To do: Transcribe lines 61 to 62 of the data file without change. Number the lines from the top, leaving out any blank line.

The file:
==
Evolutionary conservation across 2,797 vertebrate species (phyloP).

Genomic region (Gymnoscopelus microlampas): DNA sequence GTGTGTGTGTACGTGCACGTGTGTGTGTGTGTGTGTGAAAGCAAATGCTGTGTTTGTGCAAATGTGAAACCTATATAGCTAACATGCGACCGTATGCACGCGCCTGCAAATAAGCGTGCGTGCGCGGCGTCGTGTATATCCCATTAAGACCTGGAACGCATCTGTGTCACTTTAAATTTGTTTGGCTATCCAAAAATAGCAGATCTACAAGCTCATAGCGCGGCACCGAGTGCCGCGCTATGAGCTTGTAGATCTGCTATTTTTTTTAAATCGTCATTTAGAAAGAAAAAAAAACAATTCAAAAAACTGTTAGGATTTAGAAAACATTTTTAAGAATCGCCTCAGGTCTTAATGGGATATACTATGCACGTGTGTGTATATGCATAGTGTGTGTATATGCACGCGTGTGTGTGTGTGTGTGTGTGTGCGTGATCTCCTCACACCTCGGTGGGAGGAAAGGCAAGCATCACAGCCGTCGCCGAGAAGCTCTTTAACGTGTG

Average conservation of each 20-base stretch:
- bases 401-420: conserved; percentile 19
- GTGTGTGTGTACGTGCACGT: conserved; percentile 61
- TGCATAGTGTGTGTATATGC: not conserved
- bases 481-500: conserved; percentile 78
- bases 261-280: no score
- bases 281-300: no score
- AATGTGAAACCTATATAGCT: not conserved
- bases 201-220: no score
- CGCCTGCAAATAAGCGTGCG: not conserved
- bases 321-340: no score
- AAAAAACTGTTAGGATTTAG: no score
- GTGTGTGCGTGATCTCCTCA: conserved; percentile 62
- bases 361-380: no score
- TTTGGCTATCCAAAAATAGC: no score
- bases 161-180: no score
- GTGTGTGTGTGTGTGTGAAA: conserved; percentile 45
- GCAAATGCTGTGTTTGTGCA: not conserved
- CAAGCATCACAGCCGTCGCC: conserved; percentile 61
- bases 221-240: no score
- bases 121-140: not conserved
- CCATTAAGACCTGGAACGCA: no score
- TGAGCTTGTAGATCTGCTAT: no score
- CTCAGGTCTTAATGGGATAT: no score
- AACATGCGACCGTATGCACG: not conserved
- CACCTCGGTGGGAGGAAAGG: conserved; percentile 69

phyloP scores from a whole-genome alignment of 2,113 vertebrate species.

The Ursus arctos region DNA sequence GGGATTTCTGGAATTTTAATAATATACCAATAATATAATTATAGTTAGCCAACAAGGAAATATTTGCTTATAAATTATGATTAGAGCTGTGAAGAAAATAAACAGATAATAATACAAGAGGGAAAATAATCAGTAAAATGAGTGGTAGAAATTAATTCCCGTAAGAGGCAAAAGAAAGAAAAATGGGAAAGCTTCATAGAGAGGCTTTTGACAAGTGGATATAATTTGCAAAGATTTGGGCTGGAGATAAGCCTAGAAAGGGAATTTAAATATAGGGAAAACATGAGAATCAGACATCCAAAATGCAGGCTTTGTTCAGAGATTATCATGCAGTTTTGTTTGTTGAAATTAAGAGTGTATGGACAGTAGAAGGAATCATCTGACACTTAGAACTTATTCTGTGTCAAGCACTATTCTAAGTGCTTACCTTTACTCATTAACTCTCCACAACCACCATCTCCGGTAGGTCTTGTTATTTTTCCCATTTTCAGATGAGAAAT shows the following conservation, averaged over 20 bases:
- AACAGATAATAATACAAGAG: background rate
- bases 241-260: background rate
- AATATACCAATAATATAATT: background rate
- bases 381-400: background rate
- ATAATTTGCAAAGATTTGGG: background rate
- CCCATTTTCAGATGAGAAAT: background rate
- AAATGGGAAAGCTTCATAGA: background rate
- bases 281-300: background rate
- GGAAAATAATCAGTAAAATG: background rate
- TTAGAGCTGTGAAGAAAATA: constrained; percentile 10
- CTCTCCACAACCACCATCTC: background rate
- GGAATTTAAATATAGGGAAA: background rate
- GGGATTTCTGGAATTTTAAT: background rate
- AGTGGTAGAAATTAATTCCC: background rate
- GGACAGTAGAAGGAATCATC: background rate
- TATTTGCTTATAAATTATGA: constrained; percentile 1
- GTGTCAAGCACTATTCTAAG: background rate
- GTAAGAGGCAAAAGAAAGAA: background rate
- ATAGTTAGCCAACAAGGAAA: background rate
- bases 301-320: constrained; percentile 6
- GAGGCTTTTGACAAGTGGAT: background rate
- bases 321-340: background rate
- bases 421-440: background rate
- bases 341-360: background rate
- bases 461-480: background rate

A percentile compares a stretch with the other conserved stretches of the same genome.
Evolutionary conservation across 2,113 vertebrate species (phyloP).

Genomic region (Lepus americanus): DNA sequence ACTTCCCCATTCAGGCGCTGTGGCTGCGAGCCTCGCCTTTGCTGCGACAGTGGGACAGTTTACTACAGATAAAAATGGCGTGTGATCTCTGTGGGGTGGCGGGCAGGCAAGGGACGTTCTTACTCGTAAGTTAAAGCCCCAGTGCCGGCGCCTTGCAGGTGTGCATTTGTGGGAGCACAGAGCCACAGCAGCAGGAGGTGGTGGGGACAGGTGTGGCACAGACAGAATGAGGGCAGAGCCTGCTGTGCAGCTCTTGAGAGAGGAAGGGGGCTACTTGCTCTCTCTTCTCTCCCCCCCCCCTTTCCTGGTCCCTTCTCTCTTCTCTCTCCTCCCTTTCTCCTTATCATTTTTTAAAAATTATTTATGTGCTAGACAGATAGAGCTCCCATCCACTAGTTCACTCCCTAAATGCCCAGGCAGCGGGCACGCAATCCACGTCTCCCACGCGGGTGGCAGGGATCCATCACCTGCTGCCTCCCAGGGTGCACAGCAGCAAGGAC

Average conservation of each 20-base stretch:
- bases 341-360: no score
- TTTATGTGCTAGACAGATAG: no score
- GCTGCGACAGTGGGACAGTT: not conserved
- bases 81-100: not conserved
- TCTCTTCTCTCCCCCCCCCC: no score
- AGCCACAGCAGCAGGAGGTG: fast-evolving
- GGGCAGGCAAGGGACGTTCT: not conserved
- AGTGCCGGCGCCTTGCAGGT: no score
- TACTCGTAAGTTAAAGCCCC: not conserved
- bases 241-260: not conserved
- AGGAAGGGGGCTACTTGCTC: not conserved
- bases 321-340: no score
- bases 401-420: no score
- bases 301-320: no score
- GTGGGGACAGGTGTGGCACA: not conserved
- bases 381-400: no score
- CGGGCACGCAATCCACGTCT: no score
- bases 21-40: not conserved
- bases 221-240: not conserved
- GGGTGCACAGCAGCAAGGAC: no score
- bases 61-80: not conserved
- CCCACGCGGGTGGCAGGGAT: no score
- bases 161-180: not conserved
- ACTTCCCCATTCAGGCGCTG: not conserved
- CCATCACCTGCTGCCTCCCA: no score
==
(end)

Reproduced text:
- TTTATGTGCTAGACAGATAG: no score
- GCTGCGACAGTGGGACAGTT: not conserved